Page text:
Obviously, being an electronic group requires different solutions which can force certain aesthetic results. For their part, I think Campy has done an excellent job at least with the aesthetics of the new groups. Likewise, I think Shimano has done well with the aesthetics, too. Let’s face it, electronic groups are still new to cycling (2 years for Shimano….that’s still new in terms of the history of cycling) and as such their appearance is a counter to what we expect. Our expectations, though, aren’t always reasonable and don’t always take into account objective requirements. We’ll grow to electronic groups and their appearance.

Think about how odd old groups look, and by old, I mean groups made before brake cables were run under bar tape….well, think about how odd or even “ugly” they might look to the newest generations of cyclists.

Rob - 11/09/11 - 2:25am

I know it probably sounds counterintuitive, but I’d really like to see an affordable version of this. My bike has a Centaur/Veloce mix and works amazingly. Not being a weight wiener doesn’t mean I have to give up shifting, ya know. I’d love to see something made of aluminum with a 10-speed cassette.

Robin - 11/09/11 - 4:30am

Campy has indicated that there will be other e-groups in the future besides the Super Record and Record EPS.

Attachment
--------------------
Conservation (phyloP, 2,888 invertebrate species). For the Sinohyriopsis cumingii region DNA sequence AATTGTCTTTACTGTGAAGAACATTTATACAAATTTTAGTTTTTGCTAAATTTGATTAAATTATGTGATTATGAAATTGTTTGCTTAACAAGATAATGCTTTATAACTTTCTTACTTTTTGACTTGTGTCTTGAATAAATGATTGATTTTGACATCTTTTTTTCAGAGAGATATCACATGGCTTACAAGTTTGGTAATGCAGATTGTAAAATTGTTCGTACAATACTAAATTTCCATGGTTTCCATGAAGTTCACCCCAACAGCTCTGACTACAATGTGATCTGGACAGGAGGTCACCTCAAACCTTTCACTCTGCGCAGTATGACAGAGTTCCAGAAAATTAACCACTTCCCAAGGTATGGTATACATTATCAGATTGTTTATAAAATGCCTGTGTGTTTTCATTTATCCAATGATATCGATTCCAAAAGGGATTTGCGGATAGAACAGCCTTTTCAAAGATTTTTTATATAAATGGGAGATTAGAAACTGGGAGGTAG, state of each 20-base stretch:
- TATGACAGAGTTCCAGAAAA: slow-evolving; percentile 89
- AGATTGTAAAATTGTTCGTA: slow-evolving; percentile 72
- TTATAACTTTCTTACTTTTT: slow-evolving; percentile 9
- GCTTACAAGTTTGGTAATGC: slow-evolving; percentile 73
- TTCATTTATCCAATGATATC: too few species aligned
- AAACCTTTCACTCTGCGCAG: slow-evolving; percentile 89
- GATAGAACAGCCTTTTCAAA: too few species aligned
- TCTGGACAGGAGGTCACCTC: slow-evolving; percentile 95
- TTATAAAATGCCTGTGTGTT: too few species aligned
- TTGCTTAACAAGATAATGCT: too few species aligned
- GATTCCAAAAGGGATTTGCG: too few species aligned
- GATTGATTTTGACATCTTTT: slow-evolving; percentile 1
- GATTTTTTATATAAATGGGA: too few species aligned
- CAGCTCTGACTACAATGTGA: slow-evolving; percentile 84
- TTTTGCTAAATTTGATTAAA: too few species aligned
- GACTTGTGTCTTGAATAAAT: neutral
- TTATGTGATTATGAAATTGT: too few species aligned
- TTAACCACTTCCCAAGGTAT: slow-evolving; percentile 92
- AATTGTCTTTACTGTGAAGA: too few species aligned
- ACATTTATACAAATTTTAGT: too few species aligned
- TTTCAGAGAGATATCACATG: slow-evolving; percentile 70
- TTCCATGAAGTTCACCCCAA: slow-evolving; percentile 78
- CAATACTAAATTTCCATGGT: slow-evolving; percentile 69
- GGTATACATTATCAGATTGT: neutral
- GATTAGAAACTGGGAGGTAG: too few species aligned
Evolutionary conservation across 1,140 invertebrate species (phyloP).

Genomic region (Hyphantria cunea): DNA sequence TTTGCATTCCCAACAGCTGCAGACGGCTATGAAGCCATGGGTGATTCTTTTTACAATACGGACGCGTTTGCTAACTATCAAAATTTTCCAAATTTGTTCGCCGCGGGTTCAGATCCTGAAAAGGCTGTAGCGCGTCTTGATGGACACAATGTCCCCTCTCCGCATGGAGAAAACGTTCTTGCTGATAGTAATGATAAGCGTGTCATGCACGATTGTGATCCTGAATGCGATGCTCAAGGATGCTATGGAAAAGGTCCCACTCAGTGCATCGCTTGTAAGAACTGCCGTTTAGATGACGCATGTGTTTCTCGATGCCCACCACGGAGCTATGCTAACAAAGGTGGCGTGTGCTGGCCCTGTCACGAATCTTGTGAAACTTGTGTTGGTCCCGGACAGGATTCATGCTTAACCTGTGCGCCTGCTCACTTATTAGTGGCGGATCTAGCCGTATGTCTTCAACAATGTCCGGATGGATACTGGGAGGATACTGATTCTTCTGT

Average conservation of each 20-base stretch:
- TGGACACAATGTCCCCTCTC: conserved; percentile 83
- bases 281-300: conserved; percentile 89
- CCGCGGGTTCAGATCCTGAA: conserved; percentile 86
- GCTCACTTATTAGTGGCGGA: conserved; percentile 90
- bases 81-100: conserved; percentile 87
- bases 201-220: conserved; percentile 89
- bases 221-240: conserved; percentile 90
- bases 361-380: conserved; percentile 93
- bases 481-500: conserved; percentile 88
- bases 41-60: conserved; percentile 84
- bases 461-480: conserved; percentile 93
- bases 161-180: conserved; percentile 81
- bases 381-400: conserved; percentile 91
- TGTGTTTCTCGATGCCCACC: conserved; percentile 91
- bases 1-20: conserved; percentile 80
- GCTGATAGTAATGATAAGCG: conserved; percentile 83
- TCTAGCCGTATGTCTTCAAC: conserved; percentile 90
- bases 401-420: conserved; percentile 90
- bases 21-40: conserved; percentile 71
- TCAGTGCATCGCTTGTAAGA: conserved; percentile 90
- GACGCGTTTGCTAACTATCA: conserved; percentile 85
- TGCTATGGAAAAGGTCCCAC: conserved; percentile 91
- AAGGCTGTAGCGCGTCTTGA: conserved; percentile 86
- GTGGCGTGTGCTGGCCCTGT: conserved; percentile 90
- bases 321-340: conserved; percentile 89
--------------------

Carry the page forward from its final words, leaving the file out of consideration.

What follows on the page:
Tyler (Editor) - 11/10/11 - 4:49pm

Dear readers,
If you’re reading this for a second time, you’ll notice that it’s been completely rewritten. There are some additional features like individual component weights, battery specs, etc. It’s a much better, more comprehensive article.

Our first iteration inappropriately used information from a competitor’s article. We were not invited to the official launch in Italy and in our excitement to get the news out used poor judgement in how we went about it. For this we are very sorry.

It is not, nor has it ever been, our intention to build this site on the backs of other peoples’ efforts. We take this matter very seriously and have made changes to our own internal policies. We look forward to continuing to provide great original content and, when appropriate linking to others in the appropriate manner and giving credit where credit is due. BikeRadar, Bicycling, Road.cc and Road Bike Action, among others, all have excellent first hand coverage that adds to this story and we encourage you to check it out.

Sincerely,

Tyler Benedict, Editor/Founder

bk - 11/10/11 - 5:36pm

Just lost a reader due to your plagiarism on the original article Tyler…

Allen Krughoff - 11/10/11 - 5:49pm

In ‘your excitement to get the news out’ you stole other people’s hard work in order to drive traffic to your site, your advertisers and your bank account? That is truly terrible.

roadccdave - 11/10/11 - 5:53pm

We didn’t get to go either, Tyler. It probably wasn’t as good without you and us :-)

Alex - 11/10/11 - 5:56pm

You bury your “sorry I stole your original work and tried to pass it off as my own” edit in the comments? That’s pretty low, Tyler.